California’s chief law enforcement officer and top elections administrator are warning Huntington Beach politicians against moving forward with voter ID ballot proposals.
The proposal, which first surfaced in July, would require residents to show identification at polling locations and would institute ballot box monitoring by city officials – if city voters adopt it.
“Specifically, the City’s proposal to require voter identification at the polls in municipal elections conflicts with state law and would only serve to suppress voter participation without providing any discernible local benefit,” Attorney General Rob Bonta and CA Secretary of State Shirley Weber told city council members in a Thursday letter.
Huntington Beach’s voter ID proposal has been facing criticism from residents.
It was put forth by Mayor Tony Strickland and Councilmembers Gracey Van Der Mark and Pat Burns, who make up the new Republican majority on the city council, along with Councilman Casey McKeon.
McKeon, while initially expressing resistance to amending the city’s charter, supported the voter ID proposal at a special meeting last week.
“To me, it’s just increasing faith in our elections and increasing voter turnout,” McKeon said Sept. 21.
The voter ID proposal requires changing the city’s charter, which would need voter approval in the form of a ballot proposition.
At Thursday’s special city council meeting, City Attorney Michael Gates said Huntington Beach would likely survive Bonta’s legal threats.
“The letter reads largely as a policy concern and it does keep talking about how these issues are a matter of statewide concern for the state,” Gates said. “I think it’s a stretch to say that voter ID in Huntington Beach and monitoring of ballot boxes is a statewide concern.”
Click here to watch the meeting.
Gates also called the legal threat “specious,” adding he won’t think it will hold up in court.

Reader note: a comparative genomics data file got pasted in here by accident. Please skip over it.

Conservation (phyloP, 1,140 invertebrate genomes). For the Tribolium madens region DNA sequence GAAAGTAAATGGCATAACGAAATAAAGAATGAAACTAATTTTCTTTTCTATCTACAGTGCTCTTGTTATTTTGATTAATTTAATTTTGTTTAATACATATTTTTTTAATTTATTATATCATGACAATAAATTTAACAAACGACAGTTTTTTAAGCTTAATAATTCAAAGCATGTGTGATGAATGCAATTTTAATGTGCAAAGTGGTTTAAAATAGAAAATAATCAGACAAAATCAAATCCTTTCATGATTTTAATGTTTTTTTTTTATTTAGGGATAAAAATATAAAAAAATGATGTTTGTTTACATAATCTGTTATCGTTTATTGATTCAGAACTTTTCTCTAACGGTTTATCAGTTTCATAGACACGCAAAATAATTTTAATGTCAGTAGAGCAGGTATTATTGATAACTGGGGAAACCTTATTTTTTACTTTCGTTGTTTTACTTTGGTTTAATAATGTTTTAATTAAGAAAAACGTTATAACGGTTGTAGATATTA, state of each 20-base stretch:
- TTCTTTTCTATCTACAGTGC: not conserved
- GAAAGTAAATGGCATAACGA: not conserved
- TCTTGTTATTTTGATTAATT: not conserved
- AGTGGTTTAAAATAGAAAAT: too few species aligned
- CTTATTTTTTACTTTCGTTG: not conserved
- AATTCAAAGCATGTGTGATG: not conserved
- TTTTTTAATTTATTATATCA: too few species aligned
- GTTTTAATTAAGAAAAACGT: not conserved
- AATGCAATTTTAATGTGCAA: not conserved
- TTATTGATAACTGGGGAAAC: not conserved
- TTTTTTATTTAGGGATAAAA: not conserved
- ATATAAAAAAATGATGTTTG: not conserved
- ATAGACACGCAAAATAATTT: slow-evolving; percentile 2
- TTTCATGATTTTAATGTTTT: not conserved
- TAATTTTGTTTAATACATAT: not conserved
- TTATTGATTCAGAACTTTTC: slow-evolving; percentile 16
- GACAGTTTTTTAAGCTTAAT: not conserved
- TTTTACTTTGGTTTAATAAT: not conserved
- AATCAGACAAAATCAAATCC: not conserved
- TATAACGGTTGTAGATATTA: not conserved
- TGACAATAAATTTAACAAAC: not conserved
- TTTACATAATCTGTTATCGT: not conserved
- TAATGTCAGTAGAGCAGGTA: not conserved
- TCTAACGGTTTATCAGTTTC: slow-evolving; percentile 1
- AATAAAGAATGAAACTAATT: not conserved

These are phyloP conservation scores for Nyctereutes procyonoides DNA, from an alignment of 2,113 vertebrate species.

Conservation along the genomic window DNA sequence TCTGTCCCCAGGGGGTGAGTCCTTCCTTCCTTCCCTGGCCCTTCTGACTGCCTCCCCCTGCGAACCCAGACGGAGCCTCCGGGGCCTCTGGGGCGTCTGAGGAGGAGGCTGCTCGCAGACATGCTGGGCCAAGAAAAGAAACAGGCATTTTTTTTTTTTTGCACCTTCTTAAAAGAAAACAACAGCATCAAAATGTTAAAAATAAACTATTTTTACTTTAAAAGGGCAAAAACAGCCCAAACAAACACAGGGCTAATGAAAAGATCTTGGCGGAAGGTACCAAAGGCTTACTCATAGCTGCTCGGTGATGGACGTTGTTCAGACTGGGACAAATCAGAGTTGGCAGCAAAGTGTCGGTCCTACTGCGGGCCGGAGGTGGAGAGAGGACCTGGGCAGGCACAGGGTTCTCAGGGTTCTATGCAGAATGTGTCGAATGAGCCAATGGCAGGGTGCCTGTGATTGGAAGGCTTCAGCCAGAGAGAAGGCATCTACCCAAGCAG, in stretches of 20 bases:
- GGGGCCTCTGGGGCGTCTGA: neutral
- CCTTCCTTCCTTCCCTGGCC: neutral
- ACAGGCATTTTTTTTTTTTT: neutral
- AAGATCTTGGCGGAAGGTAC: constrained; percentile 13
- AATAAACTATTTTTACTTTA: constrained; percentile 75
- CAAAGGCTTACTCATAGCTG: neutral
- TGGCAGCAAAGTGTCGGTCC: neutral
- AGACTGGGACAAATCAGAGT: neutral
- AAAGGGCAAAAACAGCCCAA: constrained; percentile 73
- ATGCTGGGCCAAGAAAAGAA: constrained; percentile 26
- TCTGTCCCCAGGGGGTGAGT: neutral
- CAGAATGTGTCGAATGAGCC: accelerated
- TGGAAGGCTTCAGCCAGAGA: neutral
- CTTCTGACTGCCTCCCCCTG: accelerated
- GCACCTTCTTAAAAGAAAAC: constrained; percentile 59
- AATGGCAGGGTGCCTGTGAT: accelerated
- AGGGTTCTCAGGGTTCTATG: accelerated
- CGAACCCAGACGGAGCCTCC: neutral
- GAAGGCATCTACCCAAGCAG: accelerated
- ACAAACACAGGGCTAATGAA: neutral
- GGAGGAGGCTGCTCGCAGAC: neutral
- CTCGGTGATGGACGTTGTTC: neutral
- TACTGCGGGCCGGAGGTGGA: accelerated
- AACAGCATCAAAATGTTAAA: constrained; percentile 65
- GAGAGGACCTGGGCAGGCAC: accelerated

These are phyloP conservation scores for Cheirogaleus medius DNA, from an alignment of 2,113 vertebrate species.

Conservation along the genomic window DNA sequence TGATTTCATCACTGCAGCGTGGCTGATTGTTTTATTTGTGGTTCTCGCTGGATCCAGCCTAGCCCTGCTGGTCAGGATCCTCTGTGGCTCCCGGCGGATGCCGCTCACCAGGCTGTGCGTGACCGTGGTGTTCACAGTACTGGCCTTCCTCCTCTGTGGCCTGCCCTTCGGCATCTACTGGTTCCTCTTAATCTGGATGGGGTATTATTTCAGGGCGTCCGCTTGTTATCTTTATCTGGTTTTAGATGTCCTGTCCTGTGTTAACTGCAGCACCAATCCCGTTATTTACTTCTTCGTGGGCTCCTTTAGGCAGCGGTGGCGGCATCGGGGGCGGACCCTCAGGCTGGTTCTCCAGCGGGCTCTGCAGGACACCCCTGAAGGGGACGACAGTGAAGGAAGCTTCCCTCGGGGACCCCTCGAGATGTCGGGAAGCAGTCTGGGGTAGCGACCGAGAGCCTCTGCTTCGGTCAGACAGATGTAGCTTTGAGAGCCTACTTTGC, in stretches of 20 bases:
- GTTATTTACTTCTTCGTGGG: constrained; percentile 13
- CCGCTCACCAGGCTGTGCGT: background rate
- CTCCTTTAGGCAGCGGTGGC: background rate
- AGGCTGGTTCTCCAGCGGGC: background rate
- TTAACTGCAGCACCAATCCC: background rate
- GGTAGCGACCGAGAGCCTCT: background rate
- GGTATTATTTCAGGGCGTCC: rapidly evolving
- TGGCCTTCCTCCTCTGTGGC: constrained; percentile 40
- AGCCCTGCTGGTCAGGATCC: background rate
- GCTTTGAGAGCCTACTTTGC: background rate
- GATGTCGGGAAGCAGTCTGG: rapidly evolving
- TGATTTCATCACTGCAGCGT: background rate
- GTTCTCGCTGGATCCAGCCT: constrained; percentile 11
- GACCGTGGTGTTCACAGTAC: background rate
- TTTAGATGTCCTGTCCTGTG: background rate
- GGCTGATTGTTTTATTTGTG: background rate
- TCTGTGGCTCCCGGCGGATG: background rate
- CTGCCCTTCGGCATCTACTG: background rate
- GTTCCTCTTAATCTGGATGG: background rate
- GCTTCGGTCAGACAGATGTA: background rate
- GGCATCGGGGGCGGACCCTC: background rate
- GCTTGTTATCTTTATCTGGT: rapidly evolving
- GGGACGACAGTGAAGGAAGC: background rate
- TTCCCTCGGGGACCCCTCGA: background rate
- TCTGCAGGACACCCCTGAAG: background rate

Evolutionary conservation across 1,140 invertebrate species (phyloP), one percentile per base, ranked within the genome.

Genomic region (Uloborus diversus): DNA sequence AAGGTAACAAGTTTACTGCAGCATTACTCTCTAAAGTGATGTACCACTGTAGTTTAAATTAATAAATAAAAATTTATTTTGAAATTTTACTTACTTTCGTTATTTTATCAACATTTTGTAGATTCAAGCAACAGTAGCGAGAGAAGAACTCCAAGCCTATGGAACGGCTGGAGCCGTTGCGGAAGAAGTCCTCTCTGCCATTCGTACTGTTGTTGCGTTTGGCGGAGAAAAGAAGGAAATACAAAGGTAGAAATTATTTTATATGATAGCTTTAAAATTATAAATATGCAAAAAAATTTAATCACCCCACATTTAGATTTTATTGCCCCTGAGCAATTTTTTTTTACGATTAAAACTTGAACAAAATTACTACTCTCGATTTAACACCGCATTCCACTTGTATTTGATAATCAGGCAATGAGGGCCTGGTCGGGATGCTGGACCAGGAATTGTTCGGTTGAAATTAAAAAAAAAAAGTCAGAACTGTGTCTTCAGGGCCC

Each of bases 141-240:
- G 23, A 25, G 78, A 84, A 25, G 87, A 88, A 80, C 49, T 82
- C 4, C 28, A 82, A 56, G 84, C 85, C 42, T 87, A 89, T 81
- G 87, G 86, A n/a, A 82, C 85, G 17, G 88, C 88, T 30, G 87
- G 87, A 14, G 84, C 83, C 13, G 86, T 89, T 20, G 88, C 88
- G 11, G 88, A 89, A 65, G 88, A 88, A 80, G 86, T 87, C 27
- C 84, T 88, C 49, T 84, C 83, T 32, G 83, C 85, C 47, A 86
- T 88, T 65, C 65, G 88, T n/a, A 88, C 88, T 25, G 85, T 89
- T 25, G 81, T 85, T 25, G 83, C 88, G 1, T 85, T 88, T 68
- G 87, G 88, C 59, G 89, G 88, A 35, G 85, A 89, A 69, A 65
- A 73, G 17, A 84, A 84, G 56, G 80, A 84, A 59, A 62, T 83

But that’s not how state officials see it.
“Accordingly, we respectfully urge you to reject this proposal. If the proposal moves forward and is ultimately passed, we will take action to ensure that any monitoring system implemented by the City does not interfere with the right to vote or otherwise violate state law,” wrote Bonta and Weber.
Huntington Beach is no stranger to court battles with California officials.
At the beginning of the year, Surf City officials disregarded a state-mandated housing plan.
Bonta then sued the city.
Huntington Beach, in turn, sued the state over the housing mandates.
In a previous interview with Voice of OC, Strickland said the voter ID proposal is about security.
“Our democracy does not work if people do not have faith in the election results,” Strickland said. “Anytime you can put safeguards in I think it’s important to do so people have faith in our election outcomes.”
But courts across the country since 2020 have found no widespread voter fraud.
Huntington Beach’s proposal also calls for a type of ballot box monitoring system – something Bonta and Weber warn against.
“Until the City provides further details about how this proposal would be implemented, it is not clear that the City even has the authority to enact such a measure, or whether or how it might conflict with existing law and regulations,” reads the joint letter.
In a Thursday news release, Bonta warned legal action could be coming.
“Huntington Beach’s proposed amendment violates state law and would impose additional barriers to voting. If the city moves forward and places it on the ballot, we stand ready to take appropriate action to ensure that voters’ rights are protected.”
Spencer Custodio is the civic editor. You can reach him at firstname.lastname@example.org. Follow him on Twitter @SpencerCustodio.
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